Discover more from A Thousand Fragments
A finger and leaf (each lifted), the joy of unread books, pieces of toast
#2 | December 2022
A finger and leaf (each lifted)
Michelangelo’s marble sculpture of Moses sits in the church of San Pietro in Vincoli, Rome. It was one of the many statues that made up the design of the tomb ordered by Pope Julius II, in 1505. The Pope would die eight years later, three full decades before his tomb was finally completed, never to be interred beneath the stunning creation that he commissioned.
Moses is beautiful – the poise and perfect tension of each limb, the folds in the drapery, the soft billows of beard (hair being an almost impossible form to render in marble). His right arm is perched on the two stone tablets which bear the Commandments received from his Maker. Arguably though, the most exquisite detail can be found carved into Moses’ right forearm. There you will find the small muscle (extensor digiti minimi) which contracts only when the little finger is raised, which it is, interloping with the cascading curls of that beard. Moses is an incredible work of art: an immaculate testament to scrupulous study and observation. One can only imagine the expert eye required to see those individual characteristics; can only marvel at the time taken studying the connectedness of those elements, their size, their weight and their motion: a little finger, lifted.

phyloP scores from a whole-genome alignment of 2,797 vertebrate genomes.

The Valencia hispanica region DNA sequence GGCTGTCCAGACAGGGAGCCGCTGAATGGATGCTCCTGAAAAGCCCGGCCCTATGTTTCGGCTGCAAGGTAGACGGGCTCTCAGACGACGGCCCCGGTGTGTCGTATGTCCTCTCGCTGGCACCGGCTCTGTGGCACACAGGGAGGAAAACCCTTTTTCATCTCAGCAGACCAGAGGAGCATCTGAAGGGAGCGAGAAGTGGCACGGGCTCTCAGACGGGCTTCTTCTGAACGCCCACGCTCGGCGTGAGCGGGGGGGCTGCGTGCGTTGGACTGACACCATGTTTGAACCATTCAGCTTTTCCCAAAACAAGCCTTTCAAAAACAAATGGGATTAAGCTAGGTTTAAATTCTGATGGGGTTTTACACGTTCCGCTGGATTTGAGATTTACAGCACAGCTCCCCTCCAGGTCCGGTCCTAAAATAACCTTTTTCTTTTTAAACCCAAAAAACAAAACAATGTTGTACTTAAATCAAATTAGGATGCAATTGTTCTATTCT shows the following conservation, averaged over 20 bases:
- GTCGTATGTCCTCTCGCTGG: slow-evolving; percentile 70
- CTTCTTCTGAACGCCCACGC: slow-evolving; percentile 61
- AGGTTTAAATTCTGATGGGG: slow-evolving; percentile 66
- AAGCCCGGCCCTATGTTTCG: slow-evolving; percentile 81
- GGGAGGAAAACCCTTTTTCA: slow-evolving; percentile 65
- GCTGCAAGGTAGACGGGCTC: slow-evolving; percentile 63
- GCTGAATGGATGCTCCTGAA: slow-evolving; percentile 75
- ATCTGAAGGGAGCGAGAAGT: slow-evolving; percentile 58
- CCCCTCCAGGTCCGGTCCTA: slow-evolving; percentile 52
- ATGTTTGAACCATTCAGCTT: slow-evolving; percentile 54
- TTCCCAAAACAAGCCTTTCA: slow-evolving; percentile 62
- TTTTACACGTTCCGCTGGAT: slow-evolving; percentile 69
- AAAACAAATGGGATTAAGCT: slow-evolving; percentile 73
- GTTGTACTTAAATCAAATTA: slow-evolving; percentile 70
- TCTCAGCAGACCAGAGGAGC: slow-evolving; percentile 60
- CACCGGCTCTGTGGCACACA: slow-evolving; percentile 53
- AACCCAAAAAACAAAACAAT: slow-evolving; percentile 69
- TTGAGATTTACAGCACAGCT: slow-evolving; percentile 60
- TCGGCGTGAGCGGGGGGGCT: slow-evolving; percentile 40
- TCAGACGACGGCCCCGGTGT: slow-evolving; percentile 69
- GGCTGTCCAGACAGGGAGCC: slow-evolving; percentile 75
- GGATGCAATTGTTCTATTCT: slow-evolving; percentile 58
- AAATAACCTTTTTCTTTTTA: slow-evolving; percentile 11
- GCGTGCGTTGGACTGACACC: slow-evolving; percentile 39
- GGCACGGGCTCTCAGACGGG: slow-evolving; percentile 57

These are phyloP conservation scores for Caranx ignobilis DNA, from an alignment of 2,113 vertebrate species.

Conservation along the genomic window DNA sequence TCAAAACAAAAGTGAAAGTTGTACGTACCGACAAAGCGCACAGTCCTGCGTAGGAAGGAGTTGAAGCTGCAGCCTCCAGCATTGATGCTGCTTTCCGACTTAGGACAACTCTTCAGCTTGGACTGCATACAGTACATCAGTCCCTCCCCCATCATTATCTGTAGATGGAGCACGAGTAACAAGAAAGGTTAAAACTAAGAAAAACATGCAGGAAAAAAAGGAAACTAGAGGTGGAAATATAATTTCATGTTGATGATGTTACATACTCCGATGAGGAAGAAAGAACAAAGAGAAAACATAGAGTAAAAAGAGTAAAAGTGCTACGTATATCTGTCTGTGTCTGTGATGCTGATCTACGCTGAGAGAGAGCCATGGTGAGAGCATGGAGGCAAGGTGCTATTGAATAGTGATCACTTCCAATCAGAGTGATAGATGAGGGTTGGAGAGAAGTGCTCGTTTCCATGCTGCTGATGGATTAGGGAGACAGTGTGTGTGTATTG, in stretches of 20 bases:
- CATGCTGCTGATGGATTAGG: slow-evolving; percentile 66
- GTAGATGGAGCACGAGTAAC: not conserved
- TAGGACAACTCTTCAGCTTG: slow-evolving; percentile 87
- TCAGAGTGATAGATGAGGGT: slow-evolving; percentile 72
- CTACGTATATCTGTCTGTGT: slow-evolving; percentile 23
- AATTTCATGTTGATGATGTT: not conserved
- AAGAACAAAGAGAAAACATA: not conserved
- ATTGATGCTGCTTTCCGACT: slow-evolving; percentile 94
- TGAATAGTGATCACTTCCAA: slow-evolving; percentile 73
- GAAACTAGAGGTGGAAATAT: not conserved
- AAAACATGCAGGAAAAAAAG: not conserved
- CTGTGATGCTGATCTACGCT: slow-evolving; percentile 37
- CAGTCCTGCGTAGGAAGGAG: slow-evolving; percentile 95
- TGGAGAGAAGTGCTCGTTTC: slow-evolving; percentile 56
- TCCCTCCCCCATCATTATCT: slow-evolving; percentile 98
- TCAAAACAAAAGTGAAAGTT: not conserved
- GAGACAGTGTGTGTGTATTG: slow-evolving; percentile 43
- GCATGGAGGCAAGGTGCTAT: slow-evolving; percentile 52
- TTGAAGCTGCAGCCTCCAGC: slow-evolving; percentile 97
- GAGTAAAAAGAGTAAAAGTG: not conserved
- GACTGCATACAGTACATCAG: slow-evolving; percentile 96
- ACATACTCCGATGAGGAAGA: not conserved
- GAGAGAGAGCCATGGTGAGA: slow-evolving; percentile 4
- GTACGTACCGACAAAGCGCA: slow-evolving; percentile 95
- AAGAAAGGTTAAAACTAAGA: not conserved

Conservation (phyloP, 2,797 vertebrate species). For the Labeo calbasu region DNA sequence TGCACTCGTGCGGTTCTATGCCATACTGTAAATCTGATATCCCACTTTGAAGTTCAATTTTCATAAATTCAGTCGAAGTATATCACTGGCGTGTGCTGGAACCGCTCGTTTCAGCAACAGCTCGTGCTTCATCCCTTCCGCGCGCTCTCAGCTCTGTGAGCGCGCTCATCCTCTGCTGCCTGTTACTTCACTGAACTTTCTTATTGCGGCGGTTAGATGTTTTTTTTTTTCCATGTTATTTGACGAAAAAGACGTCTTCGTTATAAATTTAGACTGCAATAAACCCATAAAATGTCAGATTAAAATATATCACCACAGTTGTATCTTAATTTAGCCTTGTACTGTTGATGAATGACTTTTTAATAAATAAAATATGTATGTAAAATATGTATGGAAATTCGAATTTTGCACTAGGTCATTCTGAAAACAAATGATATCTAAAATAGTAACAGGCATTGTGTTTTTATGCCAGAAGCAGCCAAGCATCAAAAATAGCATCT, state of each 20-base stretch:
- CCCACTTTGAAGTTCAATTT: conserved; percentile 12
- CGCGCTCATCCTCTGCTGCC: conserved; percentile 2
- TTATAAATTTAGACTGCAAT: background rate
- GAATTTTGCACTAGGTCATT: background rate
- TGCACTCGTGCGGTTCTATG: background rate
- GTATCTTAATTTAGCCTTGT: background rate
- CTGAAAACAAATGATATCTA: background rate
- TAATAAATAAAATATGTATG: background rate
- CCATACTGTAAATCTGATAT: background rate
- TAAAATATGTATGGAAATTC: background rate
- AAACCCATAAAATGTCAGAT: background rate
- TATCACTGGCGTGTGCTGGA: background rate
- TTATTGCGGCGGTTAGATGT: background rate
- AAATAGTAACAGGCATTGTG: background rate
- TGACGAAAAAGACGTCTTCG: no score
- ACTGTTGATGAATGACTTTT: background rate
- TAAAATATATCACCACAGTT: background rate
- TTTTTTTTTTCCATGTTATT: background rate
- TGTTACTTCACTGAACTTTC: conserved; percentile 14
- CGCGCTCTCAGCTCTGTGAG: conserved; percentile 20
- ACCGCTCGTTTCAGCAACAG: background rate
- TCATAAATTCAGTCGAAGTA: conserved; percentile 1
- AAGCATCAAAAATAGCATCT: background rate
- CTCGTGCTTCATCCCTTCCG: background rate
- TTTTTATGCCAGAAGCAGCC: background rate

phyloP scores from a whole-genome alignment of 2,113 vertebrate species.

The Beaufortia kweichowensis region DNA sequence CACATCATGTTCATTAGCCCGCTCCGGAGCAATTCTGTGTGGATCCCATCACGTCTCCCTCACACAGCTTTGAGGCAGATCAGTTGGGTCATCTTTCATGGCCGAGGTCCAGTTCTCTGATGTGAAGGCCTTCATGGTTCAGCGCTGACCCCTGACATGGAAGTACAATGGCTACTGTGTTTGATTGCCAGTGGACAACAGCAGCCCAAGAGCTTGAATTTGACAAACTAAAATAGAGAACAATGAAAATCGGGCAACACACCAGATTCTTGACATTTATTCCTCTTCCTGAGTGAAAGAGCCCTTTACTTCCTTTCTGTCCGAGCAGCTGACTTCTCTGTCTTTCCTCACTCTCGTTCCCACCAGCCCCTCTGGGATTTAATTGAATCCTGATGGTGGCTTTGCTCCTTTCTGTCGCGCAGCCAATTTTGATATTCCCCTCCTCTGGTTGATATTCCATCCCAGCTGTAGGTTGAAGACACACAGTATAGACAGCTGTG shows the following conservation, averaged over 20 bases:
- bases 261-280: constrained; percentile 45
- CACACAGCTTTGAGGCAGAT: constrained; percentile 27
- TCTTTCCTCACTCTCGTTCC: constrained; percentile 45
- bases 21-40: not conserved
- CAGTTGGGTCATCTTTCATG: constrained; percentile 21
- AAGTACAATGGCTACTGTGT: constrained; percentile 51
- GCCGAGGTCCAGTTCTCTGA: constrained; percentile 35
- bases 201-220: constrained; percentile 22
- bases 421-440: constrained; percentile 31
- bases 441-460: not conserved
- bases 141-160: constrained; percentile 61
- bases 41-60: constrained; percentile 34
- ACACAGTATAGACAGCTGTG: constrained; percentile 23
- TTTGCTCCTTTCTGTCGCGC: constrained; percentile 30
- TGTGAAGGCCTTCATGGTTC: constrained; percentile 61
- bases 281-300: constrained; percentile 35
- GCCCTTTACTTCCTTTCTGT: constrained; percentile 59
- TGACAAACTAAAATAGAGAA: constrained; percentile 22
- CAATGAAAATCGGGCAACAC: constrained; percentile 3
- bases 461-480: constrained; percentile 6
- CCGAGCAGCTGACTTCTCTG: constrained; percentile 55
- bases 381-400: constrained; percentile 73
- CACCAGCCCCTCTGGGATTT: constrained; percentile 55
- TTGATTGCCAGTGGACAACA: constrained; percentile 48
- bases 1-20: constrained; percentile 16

In my photography workshops, I often tell my students that they should spend far more time looking at the fruit in front of them than staring at the camera screen on which that fruit appears. It’s a principle that was rammed into me way back in my art college days: that it should take only a few seconds to place a mark on the paper, but require ten or twenty seconds to look at and study each line, each shape and each show of light on the life model in front of you.
Such small and magical details are carved into the routine of each of our days. I noticed one of them during my walk this morning. The grass was sodden from last night’s rain and my feet were wet from boots that long ago ceased being waterproof. It was a repeat of the same walk and the same conditions that I’ve experienced almost every day these last few weeks. As I climbed the knoll that takes you up, away from the river, I caught sight of something alive and yellow, flickering in front of me. It spun perfectly, then bobbed – lifted – on the wind. I stopped still to stand and watch it dance; noticed the sienna, burning at its edges; felt the wind, elegantly shifting this relic of autumn up, across, then up and looping-down with unparalleled grace. It sailed through the air like this for nine or ten seconds, falling finally, golden and shimmering on the verdant floor. I picked it up and placed it carefully into my coat pocket. Once home, I sat it on the windowsill and just now noticed its dried form, curled over, perhaps exhausted from its earlier performance, but no less beautiful.
The joy of unread books